Let your speech always be with grace, as though seasoned with salt, so that you will know how you should respond to each person. (Colossians 4:6 NASV)

The story is told of two polite people who were having dinner together. On the table there was a dish with one big piece of fish and one small piece of fish.
They politely said to each other: "You may choose first."
"No, you may choose first."
This went on for a while. Then the first person said, "OK, I'll take first." And he took the BIG piece of fish.
The second person said, "Why did you take the big piece? That's not polite!"
The first person said, "Which piece would YOU have taken?"
The second person replied, "Why, I would have taken the SMALL piece, of course."
The first person said, "Well, that's what you have now!"

The New Collegiate Dictionary defines a polite person as someone who is "marked by an appearance of consideration, tact, deference, or courtesy."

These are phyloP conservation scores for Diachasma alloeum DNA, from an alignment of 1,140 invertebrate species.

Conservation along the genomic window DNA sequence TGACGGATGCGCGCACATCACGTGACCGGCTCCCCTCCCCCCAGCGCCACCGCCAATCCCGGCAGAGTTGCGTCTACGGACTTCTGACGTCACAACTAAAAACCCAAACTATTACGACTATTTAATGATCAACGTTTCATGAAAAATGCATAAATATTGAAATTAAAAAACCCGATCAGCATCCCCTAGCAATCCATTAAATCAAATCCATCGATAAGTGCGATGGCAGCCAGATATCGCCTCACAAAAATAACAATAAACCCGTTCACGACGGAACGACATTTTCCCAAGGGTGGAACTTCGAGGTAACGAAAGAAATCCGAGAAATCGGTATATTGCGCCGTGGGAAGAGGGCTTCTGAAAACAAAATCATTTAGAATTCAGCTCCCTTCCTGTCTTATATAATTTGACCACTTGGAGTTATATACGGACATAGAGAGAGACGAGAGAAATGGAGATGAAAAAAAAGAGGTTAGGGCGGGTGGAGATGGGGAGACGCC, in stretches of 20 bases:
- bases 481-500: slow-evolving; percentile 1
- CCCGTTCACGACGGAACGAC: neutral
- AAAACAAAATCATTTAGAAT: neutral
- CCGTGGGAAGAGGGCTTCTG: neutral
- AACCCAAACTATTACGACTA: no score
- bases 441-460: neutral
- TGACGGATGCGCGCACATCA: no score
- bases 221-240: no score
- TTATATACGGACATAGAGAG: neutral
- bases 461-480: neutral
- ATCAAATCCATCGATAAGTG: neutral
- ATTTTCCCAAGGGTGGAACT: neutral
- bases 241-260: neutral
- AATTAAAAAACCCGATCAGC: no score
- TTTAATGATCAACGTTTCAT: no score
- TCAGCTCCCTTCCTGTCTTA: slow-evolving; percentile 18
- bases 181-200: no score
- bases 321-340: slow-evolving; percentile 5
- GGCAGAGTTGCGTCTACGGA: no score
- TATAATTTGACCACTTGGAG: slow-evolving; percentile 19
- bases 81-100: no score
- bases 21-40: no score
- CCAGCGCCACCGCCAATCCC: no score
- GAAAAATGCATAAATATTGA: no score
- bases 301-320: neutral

The quality of politeness is one which seems to be disappearing in our society. As I grew up, I was taught to say, "Yes, ma'am," and "Yes, sir." These terms are not often heard from young people today. Even the words "please" and "thank you" are not used as often as they should be.

Some might say that politeness is just "a small thing." They are correct. Politeness is "a small thing," but that doesn't mean it is an insignificant thing. Politeness is a lot like salt — you don't always pay attention to it when it is present, but it is very obvious that something is lacking when it is absent.

Of all people, Christians should be most polite, because politeness is a characteristic of agape — genuine Christian love.

Politeness is a characteristic of genuine Christian love.
Remind the believers to ... be ready to do good, to speak no evil about anyone, to live in peace, and to be gentle and polite to all people. (Titus 3:1-2 NCV)

[Love] does not behave rudely. (I Corinthians 13:5a)

Make an effort today to see that the love you show to others around you includes the quality of politeness.